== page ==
After the war he returned to school where he became class president, managed the football team, and even starred on the track team. When he graduated he took a banking job in New York, but the position didn’t have the lure or the promise he wanted out of life. He needed something that would appeal to his artistic sensibilities. It was during this time in his life when he was bitten by the Broadway bug.

      After an appendicitis surgery, Bickel gave up banking altogether and began to tread the boards in touring companies and in stock. In 1924, on the advice of friend and future Hollywood director John Cromwell, he changed his name to Fredric March– a shortened version of his mother’s maiden name “Marcher.” (Evidently, Cromwell thought “Bickel” sounded too much like the inelegant “pickle.”)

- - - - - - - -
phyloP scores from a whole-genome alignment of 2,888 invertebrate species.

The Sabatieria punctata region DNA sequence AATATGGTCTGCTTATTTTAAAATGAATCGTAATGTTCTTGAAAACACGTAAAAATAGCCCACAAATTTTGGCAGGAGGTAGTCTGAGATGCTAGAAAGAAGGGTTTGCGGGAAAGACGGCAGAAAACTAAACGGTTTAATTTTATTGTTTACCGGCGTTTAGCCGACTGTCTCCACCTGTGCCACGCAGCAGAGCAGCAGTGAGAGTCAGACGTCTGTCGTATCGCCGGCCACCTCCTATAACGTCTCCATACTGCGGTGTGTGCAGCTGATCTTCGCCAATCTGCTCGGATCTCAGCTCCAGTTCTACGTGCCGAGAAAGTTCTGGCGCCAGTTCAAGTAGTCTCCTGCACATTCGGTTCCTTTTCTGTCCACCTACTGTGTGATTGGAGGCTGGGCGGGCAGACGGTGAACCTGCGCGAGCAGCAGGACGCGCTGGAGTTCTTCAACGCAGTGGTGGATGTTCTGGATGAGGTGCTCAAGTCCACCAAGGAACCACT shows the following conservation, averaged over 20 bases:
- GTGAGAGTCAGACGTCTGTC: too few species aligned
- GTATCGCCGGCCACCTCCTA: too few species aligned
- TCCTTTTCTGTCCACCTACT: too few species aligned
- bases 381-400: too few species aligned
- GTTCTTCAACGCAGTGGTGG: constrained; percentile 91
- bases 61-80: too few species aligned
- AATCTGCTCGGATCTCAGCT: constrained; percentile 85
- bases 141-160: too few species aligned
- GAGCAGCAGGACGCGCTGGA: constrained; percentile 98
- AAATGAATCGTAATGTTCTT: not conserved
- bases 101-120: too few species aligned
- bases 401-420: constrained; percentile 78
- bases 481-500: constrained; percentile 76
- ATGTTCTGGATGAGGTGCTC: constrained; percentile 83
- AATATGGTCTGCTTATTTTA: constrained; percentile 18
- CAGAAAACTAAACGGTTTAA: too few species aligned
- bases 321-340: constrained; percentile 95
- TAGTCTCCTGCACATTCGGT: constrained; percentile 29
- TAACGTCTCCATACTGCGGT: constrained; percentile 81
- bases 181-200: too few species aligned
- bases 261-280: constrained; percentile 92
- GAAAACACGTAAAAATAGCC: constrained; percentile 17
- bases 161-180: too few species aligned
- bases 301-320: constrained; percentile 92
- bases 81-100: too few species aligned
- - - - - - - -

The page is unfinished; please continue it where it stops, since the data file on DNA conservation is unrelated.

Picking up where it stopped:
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      After a brief and unsuccessful first marriage, March found his perfect leading lady, the woman he would spend the rest of his life with. The year was 1926. Her name, Florence Eldridge. After a season of summer stock together in Colorado, they would be married. Florence, too, was a talented star on the stage, and she would in time appear in many of his movies as well as co-star with him in several radio dramas. Fredric’s professional turning point soon followed in 1928 when he played the role of Tony Cavendish in “The Royal Family”– later turned into a film in 1930. This parody of the famous Barrymore family caught the eye of the motion picture industry, since the play debuted in Los Angeles.